Speed bumps are asphalt mounds constructed on streets and spaced 300 to 600 feet apart. Portland uses two different shapes of speed bump according to the conditions and needs of a given street. On residential streets where speeds of 25 mph are desired, speed bumps that are 14 feet wide and ramp up to a height of 3 inches might be used. On streets where speeds of 30 mph are desired, 22 foot speed bumps might be used. On streets used by transit vehicles, are considered primary fire response routes by the Portland Fire Bureau or have exceptionally high volumes, the 22 foot bump may be selected instead of the 14 foot speed bumps. Portland has also investigated the Offset, or Split, speed bump. A 22-foot bump is split in half down the centerline of the street. Each half is offset from the other and a small splitter island is constructed. Offsetting the two bump halves permits emergency vehicles to drive around the bump portions, significantly reducing delay.
14 Foot Speed Bumps Click here for photo
22 Foot Speed Bump Click here for photo
Split Speed Bump Click here for photo
Speed bumps are intended to reduce vehicle speeds.
Fourteen-foot speed bumps are very effective at encouraging 25 mph vehicle speeds. Twenty-two-foot speed bumps are very effective at encouraging 30 mph vehicle speeds.
Effectively reduce vehicle speeds
Do not require parking removal
Pose no restrictions for bicycles
Do not affect intersection operations
Can possibly increase traffic noise from braking and acceleration of vehicles, particularly buses and trucks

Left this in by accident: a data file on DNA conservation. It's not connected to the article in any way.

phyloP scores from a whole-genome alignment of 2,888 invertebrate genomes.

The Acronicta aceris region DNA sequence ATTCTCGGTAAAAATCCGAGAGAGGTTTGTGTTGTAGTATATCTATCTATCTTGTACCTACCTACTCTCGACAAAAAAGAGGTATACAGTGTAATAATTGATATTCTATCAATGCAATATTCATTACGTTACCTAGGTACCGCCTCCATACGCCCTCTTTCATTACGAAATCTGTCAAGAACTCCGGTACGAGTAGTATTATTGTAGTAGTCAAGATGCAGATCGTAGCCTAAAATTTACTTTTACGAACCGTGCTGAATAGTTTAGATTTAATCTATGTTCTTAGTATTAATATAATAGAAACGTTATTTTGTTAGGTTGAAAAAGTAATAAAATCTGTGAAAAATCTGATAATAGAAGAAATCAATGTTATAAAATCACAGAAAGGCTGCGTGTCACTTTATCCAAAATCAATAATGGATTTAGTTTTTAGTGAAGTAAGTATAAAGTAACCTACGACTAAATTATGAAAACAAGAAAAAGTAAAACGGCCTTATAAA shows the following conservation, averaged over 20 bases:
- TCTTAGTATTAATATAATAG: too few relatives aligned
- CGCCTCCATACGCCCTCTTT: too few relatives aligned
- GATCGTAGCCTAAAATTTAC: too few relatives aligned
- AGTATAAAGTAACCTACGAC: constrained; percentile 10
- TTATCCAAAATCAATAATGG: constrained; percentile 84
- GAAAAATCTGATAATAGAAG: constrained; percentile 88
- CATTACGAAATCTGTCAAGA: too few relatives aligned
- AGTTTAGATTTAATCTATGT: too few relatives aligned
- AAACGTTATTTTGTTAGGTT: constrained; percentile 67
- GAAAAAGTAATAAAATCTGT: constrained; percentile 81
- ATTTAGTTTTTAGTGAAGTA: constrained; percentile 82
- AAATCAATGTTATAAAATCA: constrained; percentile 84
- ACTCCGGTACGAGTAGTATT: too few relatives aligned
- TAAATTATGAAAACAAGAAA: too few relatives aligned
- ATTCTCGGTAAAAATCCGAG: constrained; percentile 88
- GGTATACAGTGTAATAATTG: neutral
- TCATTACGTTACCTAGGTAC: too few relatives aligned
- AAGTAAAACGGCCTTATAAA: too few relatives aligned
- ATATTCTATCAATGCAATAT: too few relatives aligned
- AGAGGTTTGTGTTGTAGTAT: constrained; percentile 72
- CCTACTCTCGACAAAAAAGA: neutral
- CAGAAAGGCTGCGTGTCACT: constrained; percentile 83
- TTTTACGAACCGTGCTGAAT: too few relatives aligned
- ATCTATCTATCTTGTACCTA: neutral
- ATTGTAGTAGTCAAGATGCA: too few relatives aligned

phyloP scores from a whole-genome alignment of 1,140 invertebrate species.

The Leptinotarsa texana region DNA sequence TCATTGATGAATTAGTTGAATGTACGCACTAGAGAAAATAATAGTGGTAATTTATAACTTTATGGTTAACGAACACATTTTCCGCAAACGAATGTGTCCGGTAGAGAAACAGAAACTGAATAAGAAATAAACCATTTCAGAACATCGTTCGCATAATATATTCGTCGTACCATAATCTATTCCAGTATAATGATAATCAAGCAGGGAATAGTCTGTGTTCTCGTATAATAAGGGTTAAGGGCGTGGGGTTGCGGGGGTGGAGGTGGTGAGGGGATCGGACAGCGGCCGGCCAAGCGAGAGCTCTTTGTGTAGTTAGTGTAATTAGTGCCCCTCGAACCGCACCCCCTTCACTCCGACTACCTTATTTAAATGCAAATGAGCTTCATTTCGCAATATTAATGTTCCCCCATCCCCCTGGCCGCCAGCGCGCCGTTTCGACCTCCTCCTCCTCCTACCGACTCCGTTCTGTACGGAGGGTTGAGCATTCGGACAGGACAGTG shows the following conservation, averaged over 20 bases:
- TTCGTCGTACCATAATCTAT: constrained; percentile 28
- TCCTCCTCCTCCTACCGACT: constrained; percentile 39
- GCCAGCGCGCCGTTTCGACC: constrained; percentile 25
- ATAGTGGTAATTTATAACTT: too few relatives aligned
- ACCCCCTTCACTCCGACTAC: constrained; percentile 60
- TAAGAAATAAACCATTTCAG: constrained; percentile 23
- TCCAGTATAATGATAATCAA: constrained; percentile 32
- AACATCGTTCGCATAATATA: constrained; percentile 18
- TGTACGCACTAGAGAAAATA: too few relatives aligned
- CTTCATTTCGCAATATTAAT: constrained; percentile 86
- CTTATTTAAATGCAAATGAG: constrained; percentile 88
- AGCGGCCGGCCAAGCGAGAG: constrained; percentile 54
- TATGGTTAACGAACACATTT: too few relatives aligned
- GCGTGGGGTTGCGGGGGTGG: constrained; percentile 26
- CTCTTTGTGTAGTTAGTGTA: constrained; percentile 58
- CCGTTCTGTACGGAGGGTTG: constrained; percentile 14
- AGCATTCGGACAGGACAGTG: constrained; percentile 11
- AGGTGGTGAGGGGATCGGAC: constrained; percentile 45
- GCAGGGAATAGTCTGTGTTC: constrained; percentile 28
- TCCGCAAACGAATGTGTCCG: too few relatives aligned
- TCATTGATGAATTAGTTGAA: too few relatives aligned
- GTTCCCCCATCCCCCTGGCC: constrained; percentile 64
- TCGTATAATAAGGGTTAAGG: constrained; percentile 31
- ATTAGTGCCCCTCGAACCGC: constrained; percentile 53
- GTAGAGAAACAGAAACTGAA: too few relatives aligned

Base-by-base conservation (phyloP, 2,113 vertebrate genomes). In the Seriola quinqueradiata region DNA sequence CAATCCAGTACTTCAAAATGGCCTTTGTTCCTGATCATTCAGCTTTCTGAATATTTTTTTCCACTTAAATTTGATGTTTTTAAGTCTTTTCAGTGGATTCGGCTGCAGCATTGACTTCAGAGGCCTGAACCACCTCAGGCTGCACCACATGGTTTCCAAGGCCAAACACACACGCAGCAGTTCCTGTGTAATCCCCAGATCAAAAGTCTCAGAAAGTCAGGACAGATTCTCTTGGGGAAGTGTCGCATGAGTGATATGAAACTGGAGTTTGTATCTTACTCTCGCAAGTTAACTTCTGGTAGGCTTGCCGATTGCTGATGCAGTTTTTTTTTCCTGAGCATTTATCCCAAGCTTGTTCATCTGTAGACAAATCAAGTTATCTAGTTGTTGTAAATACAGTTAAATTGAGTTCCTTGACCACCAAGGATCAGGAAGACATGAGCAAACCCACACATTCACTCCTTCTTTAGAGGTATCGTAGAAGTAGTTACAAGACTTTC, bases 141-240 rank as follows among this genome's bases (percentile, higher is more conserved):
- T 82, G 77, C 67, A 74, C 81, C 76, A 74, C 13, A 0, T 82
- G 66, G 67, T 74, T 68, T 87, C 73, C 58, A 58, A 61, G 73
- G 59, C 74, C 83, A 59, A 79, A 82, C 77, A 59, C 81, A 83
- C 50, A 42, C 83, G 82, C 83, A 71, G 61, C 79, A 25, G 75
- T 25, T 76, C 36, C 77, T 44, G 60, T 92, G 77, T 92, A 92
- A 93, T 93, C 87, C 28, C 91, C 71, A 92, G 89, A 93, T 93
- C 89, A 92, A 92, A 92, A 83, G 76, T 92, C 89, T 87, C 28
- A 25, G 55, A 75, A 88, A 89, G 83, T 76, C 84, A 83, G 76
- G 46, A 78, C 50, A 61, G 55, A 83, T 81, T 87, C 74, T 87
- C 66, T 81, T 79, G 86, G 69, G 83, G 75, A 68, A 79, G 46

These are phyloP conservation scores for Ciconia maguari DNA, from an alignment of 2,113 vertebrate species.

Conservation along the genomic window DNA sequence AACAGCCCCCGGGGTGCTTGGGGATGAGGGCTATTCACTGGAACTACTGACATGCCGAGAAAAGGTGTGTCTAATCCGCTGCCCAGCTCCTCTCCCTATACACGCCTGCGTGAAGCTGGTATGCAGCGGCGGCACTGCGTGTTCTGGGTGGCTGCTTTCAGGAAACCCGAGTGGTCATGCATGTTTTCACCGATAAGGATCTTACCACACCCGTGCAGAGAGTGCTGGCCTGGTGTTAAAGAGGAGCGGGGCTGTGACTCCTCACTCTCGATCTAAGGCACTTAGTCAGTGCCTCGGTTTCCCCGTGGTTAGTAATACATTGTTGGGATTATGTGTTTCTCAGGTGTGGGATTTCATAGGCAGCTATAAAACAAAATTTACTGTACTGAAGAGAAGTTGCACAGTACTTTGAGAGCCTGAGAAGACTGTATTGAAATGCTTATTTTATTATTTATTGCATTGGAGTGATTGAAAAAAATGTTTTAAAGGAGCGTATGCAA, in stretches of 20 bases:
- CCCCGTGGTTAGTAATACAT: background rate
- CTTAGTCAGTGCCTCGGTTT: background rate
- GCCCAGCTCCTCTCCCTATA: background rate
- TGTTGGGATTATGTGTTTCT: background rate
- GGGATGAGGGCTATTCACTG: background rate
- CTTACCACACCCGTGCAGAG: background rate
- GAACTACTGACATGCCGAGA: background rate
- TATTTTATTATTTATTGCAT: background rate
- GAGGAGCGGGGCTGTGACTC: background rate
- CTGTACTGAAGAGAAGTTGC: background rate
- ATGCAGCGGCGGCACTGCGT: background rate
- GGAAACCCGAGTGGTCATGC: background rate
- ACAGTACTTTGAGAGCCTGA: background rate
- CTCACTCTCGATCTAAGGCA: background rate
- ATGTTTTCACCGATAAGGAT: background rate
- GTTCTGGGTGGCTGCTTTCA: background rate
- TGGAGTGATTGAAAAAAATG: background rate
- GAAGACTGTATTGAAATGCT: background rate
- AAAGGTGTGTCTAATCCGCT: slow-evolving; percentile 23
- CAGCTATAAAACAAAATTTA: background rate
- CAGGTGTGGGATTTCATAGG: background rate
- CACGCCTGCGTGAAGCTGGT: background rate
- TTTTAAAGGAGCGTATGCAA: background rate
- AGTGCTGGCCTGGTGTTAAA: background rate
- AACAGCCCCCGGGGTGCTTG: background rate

Slows fire vehicles
Asphalt speed bumps cost approximately $1,000 - 1,500 each. The islands for the Split speed bumps adds $5000 to each location. Please contact Recycled Technology for current pricing on Rubber speed bumps.
Transit Service Impacts:
Like other vehicles, buses must cross a speed bump at reduced speeds. Experience shows that 22 foot speed bumps do not impede transit service or scheduling. Riding over speeds bumps does not significantly bother transit riders.
Emergency Services Impacts:
Like other vehicles, emergency response vehicles must cross a speed bump at reduced speeds. The speed bump design selected for any street takes into consideration whether it is used as a primary response route. The Portland Fire Bureau reviews all speed bumps proposed on primary response routes.
Speed bumps may generate some noise from drivers accelerating or from objects not secured inside the vehicles.
Traffic volumes typically decrease slightly after speed bumps are constructed. Traffic on neighboring streets must monitored for diversion.
Speed bumps are not constructed on grades greater than 8%.
Examples In Portland:
SW Boones Ferry Rd - Taylors Ferry to Terwilliger; SE Harold - 52nd to Foster Rd; SW 15th - Broadway to Prescott; SW Troy - Capitol Hwy to Capitol Hill Rd; SE 115th - Harold to Holgate; NE 87th - Killingsworth to Prescott; NE Fargo - 102nd to 122nd